Limos are so last year! Glammed-up group of pupils arrive at their prom in TRACTORS
- A group of Year 11 pupils travelled to their end of year prom in tractors
- The pupils from Gwynedd, Wales, wanted to celebrate their farming roots
- Making a fitting end to their GCSE year, the group were cheered on their way
Glammed-up school friends from Wales made an unforgettable entrance to their end of year prom.
The group of Year 11 pupils, from Gwynedd, decided to go down an untraditional root by swapping the classic limousine for tractors.
As many pupils in the area come from farming backgrounds, the mixed group of boys and girls, decided to celebrate their roots.
A glammed-up group of year 11 pupils decided to make an entrance and travel to their school prom in tractors. Pictured L-R: Ela Roberts, Megan Jones, Kali Hughes, Ioan Jones, Elliw Strain, Shiwan Roberts, Alfie Jones, Elin Williams, David Dunn, and Jini Hughes
The pupils from rural secondary school Ysgol Botwnnog decided to end their school careers in style and celebrate their farming backgrounds. Pictured: Jack Davies and Shiwan Roberts
The group decorated some of the tractors with bows and ribbons – moving away from the traditional limousine
Pictured: Shiwan Roberts and Jack Davies. The glammed-up group wanted to style something more personal for their year 11 prom
Making a fitting end to their GCSE year, the group showcased their farming roots, and those who had already passed their tractor driving tests drove their friends on the big day.
Tractor driving tests can be sat by anyone aged 16 and over.
The students got the idea after they started passing their tests earlier in the school year.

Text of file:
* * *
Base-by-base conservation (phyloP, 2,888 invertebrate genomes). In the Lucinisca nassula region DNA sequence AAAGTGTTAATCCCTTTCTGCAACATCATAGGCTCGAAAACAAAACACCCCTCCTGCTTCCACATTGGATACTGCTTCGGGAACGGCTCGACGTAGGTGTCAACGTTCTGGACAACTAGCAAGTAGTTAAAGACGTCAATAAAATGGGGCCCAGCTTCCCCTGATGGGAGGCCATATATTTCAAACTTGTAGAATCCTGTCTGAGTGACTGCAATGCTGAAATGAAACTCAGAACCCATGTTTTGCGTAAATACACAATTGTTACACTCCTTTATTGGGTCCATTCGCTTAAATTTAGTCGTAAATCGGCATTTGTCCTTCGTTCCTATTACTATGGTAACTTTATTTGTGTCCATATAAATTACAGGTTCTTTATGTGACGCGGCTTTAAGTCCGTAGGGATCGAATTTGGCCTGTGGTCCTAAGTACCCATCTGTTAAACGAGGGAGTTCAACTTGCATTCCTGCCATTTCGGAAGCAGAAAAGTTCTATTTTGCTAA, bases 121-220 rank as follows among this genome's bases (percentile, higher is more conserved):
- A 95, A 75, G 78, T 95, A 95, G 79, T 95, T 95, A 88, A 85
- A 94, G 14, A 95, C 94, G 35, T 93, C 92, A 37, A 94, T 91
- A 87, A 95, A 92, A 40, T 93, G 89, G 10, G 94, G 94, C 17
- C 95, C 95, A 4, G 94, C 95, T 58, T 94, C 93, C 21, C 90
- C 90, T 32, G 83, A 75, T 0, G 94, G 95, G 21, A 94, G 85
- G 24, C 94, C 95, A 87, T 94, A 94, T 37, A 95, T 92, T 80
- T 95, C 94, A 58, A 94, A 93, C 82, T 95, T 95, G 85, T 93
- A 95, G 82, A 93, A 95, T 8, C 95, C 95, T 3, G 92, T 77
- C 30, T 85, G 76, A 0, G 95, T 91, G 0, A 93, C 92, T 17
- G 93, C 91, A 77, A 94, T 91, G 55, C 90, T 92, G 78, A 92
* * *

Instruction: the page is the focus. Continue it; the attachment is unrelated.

The unconventional transport was met with cheering crowds, who had lined the street to watch the pupils travel to prom
Those who had already passed their tractor driving tests drove their friends on the big day. Pictured L-R: Gwion Davies, Cian Jones, Jack Davies, Hari Jones, and Shiwan Roberts
The students from rural secondary school Ysgol Botwnnog on the Llyn Penninsula decorated the tractors with ribbons and bows.
Crowds lined the streets and cheered as the convoy passed by on its way to prom at the local Nant Gwrtheyrn venue.
The down-to-earth approach was a departure from some of the more lavish displays that have become synonymous with prom night.
The industry promoting and supporting British school proms is calculated at £90 million a year.
Some fork out for hummers and horse-drawn carriages to ferry them to the bash. while others have even been transported by helicopter.
Many of the pupils from Gwynedd come from rural farming backgrounds. Pictured L-R: Megan Jones, Elin Williams, Shiwan Roberts, Cian Jones, Hari Jones, Gwion Davies, and Jack Davies
Tractor driving tests can be taken from the age of 16 upwards and some of the pupils had already passed